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Previewing the Obama Budget’s Tax Proposals

February 2, 2015 at 9:34 AM

Below are some key facts and resources about some tax proposals we expect the President’s budget to include.  Stay tuned for more analysis once the budget is released this morning.

Reforming Capital Gains Taxes

The tax code strongly favors income from capital gains — increases in the value of assets, such as stocks — over income from wages and salaries.  These preferences are both economically inefficient and highly regressive.  The President’s budget will include recently released proposals to address these problems by: 1) applying the capital gains tax to large, “unrealized” capital gains that wealthy individuals leave behind when they die; and 2) narrowing the differential between the top capital gains rate and the top tax rates on earned income by returning the capital gains rate to its level under President Reagan.

For more, see:

Strengthening Tax Credits for Working Families

As in last year’s budget, the President will propose extending the pro-work and anti-poverty effects of the Earned Income Tax Credit (EITC) to low-income workers not raising minor children, the lone group that the federal tax system taxes into poverty.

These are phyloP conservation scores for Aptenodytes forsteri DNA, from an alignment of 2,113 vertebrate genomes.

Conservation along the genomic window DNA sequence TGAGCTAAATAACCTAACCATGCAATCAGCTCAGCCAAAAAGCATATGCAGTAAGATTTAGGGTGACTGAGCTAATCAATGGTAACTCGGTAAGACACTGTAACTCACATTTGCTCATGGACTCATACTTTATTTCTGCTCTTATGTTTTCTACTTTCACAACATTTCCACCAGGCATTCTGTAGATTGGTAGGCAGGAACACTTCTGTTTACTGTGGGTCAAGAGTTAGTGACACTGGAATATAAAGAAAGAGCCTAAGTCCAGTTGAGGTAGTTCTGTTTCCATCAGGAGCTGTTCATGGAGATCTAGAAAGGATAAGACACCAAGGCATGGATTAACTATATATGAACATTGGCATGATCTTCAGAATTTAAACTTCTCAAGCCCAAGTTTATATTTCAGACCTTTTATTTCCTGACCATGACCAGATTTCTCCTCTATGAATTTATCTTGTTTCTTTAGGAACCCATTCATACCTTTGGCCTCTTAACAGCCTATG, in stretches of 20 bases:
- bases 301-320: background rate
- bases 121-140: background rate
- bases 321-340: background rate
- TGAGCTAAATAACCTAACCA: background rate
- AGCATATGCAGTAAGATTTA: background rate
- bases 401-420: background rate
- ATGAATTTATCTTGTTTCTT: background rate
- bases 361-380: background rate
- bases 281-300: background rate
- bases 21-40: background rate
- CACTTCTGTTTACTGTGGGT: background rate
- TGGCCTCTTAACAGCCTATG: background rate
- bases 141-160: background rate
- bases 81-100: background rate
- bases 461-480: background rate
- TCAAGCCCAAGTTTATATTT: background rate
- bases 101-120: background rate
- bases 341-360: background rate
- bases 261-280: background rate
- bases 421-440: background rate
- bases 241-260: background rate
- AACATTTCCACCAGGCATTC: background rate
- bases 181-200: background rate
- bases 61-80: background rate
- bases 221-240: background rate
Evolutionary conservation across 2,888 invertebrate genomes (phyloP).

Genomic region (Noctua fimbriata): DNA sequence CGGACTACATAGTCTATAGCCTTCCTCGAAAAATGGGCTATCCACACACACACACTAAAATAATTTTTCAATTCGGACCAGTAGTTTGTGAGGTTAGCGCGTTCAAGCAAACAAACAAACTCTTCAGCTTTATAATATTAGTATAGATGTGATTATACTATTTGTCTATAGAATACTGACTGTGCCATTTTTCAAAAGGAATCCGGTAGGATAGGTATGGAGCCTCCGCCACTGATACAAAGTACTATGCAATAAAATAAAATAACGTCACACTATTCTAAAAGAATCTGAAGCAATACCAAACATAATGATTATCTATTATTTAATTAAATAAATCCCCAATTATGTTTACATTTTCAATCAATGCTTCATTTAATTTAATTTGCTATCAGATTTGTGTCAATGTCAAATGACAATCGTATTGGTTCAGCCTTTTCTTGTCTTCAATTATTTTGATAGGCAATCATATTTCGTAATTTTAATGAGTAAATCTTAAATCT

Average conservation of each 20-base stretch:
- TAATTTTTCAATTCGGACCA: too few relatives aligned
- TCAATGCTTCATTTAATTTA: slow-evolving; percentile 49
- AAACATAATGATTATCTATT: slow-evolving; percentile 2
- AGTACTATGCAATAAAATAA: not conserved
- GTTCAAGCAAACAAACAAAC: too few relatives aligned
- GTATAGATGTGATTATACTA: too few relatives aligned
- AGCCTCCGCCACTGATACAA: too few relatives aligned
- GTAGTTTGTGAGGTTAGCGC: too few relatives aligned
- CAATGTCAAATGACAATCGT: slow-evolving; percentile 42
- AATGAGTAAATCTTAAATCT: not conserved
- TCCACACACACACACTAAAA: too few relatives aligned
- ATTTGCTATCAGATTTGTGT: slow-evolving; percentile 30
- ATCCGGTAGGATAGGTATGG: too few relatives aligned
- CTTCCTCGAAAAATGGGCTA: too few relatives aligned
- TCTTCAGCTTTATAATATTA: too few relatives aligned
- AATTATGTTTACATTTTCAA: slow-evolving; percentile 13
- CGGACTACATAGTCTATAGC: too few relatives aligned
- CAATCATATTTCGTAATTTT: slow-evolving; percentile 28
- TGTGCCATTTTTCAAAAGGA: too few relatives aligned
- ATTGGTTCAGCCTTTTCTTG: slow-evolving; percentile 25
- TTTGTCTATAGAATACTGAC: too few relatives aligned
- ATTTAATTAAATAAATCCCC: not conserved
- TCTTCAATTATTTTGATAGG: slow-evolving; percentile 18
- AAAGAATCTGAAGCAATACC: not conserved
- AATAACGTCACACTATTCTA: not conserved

He will also call for permanently extending key provisions of the EITC and the Child Tax Credit slated to expire at the end of 2017; more than 16 million people (including nearly 8 million children) will fall into — or deeper into — poverty if they expire.

In a rare sign of possible bipartisan agreement, House Ways and Means Chairman Paul Ryan last year offered a proposal to expand the EITC for childless workers that’s almost identical to the Obama proposal.

For more see:

Giving the IRS More Adequate Funding

Significant cuts to IRS funding in recent years have compromised taxpayer service and weakened enforcement of the nation’s tax laws.  As in last year’s budget, we expect the President’s budget to restore more adequate funding for this essential agency.

For more, see:

Reforming Corporate Taxes

The tax code tax encourages multinational corporations to shift investments and U.S.-earned profits to foreign tax havens.  The President’s budget is expected to reiterate his previous calls for corporate tax reform that reduces those incentives while broadening the tax base, as well as including new proposals to reform the international tax system.

For more, see:

Raising Tobacco Taxes to Invest in Early Childhood Education

The President has called for expanding preschool education.  His last budget proposed to finance it by raising the federal excise tax on tobacco products.  Tobacco taxes are a proven strategy to reduce smoking, particularly among teenagers and low-income people, and reducing smoking rates would generate substantial health gains.

For more, see:


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